If you are testing your hay exclusively to assess NSC's the (600) Fast Track is extremely economical ($18.00) and includes moisture, dry matter, digestible energy, crude protein, acid detergent fiber, neutral detergent fiber, Ethanol Soluble Carbohydrates (ESC), Water Soluble Carbohydrates (WSC), starch, non-fiber carbohydrates (NFC), calcium, and phosphorus. This is a wise investment if you are currently soaking untested hay.

​Download the PDF, complete and print the online sample submission form. 
​In an envelope, include your sample submission form and hay sample and mail it to:
Equi-Analytical Laboratory Services
730 Warren Road
Ithaca, New York 14850
Hay testing sample and completed submission form

​Receiving Your Results

​Results are emailed once completed. I typically receive mine within 2-3 days once it has been delivered to the lab. Use the As Sampled column for as fed percentages, grams per pound and parts per million. 

Interpreting Your Results

To interpret your analysis and balance the diet to your hay and supplements, your options are to:
  • Enroll in Dr. Kellon’s course online to learn how to balance the diet and formulate a custom mineral vitamin mix to compensate for deficiencies and achieve optimum ratios. I completed the class in 2008 and have formulated a custom mix balanced to my hay since then.* 
  • Consult with an equine nutritionist.
  • Subscribe to Feed XL, which formulates a horse's diet by determining if the NRC minimum nutritional requirements are being met. It is important to note that NRC minimum requirements are levels that borderline deficiency - hence the term minimum. These levels may not necessarily be optimum.

* Dr. Kellon's online course provides the most accurate comprehensive methods to balance the diet by providing optimum ratios of minerals in addition to NRC nutritional requirements.

How to Calculate NSCs (NonStructual Carbohydrates)

To calculate NSCs (nonstructural carbohydrates) once you receive the results:
Add the Starch % + ESC % = NSC%
Add the Starch % + WSC % = NSC%

​What Are the Definitions of Starch, ESC and WSC?

  • Starch - A polysaccharide found primarily in the grain or seed and/or root portions of plants.
  • ESC - Captures monosaccharaides, disaccharides, oligosaccharides, and a small fraction of fructans.
  • WSC - Captures all of the ESC components + the remaining fructans.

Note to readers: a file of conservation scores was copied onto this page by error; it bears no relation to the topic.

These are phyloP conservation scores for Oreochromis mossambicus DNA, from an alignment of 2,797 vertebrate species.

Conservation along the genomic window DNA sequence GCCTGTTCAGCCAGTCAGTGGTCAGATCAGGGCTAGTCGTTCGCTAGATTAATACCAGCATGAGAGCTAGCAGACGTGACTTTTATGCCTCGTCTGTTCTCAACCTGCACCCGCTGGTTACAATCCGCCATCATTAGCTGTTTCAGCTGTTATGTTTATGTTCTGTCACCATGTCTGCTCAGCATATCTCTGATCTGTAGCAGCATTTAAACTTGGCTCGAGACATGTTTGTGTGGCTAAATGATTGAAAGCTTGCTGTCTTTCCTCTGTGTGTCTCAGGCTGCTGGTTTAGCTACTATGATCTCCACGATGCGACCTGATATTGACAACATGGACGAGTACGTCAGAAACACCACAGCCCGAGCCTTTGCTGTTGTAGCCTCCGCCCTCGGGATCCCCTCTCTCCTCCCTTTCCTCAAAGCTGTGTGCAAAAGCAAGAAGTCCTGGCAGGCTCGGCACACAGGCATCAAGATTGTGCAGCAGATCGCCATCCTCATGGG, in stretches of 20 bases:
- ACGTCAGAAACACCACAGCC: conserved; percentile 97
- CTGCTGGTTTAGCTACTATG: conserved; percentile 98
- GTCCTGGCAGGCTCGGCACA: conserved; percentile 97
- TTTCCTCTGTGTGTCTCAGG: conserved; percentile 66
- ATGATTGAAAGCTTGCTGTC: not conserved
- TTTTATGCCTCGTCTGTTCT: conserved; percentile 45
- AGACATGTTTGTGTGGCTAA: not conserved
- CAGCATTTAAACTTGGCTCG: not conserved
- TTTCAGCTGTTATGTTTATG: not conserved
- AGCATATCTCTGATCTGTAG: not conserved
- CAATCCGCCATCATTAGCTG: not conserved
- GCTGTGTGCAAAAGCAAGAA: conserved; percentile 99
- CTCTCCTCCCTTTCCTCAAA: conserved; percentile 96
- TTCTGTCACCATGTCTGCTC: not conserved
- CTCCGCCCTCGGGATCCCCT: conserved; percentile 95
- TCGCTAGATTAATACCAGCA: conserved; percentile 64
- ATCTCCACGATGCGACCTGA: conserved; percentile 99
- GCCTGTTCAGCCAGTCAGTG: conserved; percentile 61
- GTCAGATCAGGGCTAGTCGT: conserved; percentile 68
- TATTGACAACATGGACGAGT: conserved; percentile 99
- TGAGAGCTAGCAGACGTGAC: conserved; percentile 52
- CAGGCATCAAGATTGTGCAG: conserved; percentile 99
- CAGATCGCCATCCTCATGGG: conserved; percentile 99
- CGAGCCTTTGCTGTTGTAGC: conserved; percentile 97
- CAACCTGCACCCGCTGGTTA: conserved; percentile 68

Why Do Vets and Nutritionists Quibble over What Percentages to Use As the NSC Sum? 

​​​“The nutritional relevancy of ESC vs WSC has not been researched due to the unavailability of fructan from grass in a pure form.  All the studies implicating fructan in laminitis, insulin response, and gut pH have been done on fructan sourced from broad leaf weeds.  It is very different, being shorter and more prone to rapid fermentation.  Hence the uncertainty of the effects of grass fructan on horses and whether ESC or WSC is more relevant. For sure, fructans from broad leaf weeds are bad.” 

- Katy Watts, Founder of  Learn more about Sugar Content of Pasture & Hay: Q & A with Katy Watts, Founder of

Testing Your Hay is Easy & Affordable

Testing your hay is the best insurance policy to ensure you are meeting your horse's or herd's daily nutritional requirements. For as little as $18 - it’s affordable and practical.

Whether you have an entire year's supply of hay in your barn - or enough to last 3 months - it’s a great investment with the added benefit of alleviating the task of soaking hay if your herd is metabolically challenged and the NSC results are 10% or lower.

Don’t be intimidated by the process - it is quick and easy. By the second time you take samples, you’ll be a pro! 

​Helpful How To Resources

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Monique Warren, Hay Pillow Founder with the Hay Pillow Slow Feeder product line - standard ground hay pillow, mini hay pillow, hanging hay pillow & horse trailer manger hay pillow

About the Author

Monique Warren invented the Hay Pillow® slow feeder and is the owner of Hay Pillow Inc. ​Warren has been an equine guardian for over forty years and slow-feed advocate for over 10 years. She contributes equine nutrition, digestive and hoof health articles to publications such as Equine Wellness, The Journal, The Naturally Healthy Horse, Natural Horse Magazine, Nicker News, The Horse's Hoof and Miniature Horse World Magazine. Equine nutrition and horses feet are her passions. She resides in Southern California.